But I digress.  You have to be at the library to use the database.  Just like any other database, simply enter the name of the person you’re researching in the search box in quotes and see what comes up.  I created a list of names of relatives who I knew lived in Atlanta at that time and was rewarded with quite a few articles, including a few that mentioned some infamous activities of my relatives.  So if you haven’t already, make sure to look at the archives of the local paper in the area where you are researching to see if your people show up.  Newspapers from many of the urban areas have been digitized and can be found through various means.  But don’t be dismayed if your people lived in a rural area or the suburbs.  You never know, the newspaper covering that area may have been digitized as well.  Check with your local repositories, Digital Public Library of America, newspapers included in the Digital Library of Georgia (because its all about GA!) or Google the name of the newspaper to see if it has been digitized.  Not sure of the name of a newspaper in your area?  Take a look at the U. S. Newspaper Directory at Chronicling America sponsored by the Library of Congress. There you can search for newspapers by state, county, and even ethnicity.  If you haven’t visited the site, click the link.  You won’t be disappointed.

Now, back to the bad boys and girls of genealogy.  When I saw the title of the book, it reminded me of a question one of our genealogy group members asked one night about prison records.  I did not have any experience with the records and have not had a reason in my research efforts to seek them out but when I saw the book, I knew I had to write a blog about it with the hopes that this may help him and others.  Another book that deals with the topic of infamous ancestors specific to Georgia is Robert S. Davis’s book, The Georgia Black Book: Morbid, Macabre & Sometimes Disgusting Records of Genealogical Value.  I haven’t really looked at this book but I will make a point of looking at it the next time I’m at the Decatur Library.

I figured why stop at the two books, so I did a Google search for prison records and received the links below.

And there are others but I think this is a good start.  Hopefully this was helpful and if you know of other resources, comment below.  Also, let me know what you think by dropping me a comment. I would love to hear from you.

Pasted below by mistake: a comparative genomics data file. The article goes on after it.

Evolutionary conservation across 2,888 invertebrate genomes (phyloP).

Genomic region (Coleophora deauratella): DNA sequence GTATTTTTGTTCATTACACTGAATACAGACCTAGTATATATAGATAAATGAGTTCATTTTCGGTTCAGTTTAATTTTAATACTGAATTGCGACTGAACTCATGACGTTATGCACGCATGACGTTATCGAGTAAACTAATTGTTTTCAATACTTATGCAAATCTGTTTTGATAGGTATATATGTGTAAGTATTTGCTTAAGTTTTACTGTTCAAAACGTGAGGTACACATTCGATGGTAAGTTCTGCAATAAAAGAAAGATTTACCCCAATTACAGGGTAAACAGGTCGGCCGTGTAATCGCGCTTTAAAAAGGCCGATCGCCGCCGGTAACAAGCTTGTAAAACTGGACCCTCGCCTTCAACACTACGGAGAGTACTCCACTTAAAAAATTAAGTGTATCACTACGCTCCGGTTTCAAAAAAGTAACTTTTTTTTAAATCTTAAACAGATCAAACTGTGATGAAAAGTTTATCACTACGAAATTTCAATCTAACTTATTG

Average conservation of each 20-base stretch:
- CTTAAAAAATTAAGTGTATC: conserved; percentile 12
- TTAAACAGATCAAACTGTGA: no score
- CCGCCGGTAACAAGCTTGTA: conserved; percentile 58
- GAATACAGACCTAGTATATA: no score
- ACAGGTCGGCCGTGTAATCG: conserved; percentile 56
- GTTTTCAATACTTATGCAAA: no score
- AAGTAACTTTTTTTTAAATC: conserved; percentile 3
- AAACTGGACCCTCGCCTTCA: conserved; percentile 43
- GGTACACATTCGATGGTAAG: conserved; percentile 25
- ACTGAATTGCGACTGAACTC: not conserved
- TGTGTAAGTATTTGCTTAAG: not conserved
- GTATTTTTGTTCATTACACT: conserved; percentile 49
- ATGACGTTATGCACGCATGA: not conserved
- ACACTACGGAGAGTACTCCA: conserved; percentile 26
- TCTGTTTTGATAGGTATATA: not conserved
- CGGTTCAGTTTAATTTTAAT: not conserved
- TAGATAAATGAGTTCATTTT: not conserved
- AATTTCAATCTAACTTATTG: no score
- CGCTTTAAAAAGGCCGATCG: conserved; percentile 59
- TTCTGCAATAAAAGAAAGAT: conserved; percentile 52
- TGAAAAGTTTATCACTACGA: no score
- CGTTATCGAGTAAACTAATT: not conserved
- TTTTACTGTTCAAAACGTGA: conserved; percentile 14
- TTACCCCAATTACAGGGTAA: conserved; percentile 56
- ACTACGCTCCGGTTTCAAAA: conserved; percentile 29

Maps and Boundaries

Like most resources, maps were created for a different purpose but as genealogists, we utilize them to help put our people in their geographic context.

There are many resources on maps and how they interact with our ancestors.  Workshops on land resources and plotting maps can last for weeks and for some people, this is their genealogical niche.  But for the majority of us, we just need to know enough to find the places where our ancestors walked.  Since there is a great deal out there on these resources, I figure I would use the topic as a way to connecting you to a few of them.

And it all begins with an address or location.  There are quite a few resources that will provide you with the address/location.  You are one of them.  I’m sure you could probably find an old address book and find addresses of some of your peeps.  You can also take a trip down memory lane and remember all of the addresses where you and your family lived.

Additionally, you can look at some of the documents we commonly use for our research including birth certificates, death certificates, applications, i.e. social security app, marriage license app, and military records.  Then there’s the census records and city directories.

City directories are great resources, especially if you wanted to find where a person lived and their neighbors. I’ve been successful in finding a number of relatives in the city directories but that’s only because my family lived in a big city.  Most rural areas didn’t have them but that’s doesn’t mean you don’t look for them. The Allen County Public Library has a room filled with city directories.  Its amazing to see.  City directories are online in a variety of places, including (the paid subscription version for sure but I’m not sure about the Library Edition) and other places including the Internet Archive and Miriam Robbins‘ site.

Now that you have the address, now you can use resources like MapQuest and Google Maps to map it.  Google Maps is fabulous because it gives you a street level view of the address, meaning you get to see what’s at that address now or when Google’s car took the picture.  The searching feature in this resource is great. You can search by the name of something, look at businesses and landmarks nearby and you can even search by longitude and latitude (you will see why I mention this later)

But what about older addresses, you ask?  For those you may want to still look at Google Maps but maps that can be found at county history centers, historical societies, state archives and federal archives can be used.  Additionally, there are a few resources that will help those trying to find ancestors during the time with counties were being formed.  There are two books that address this.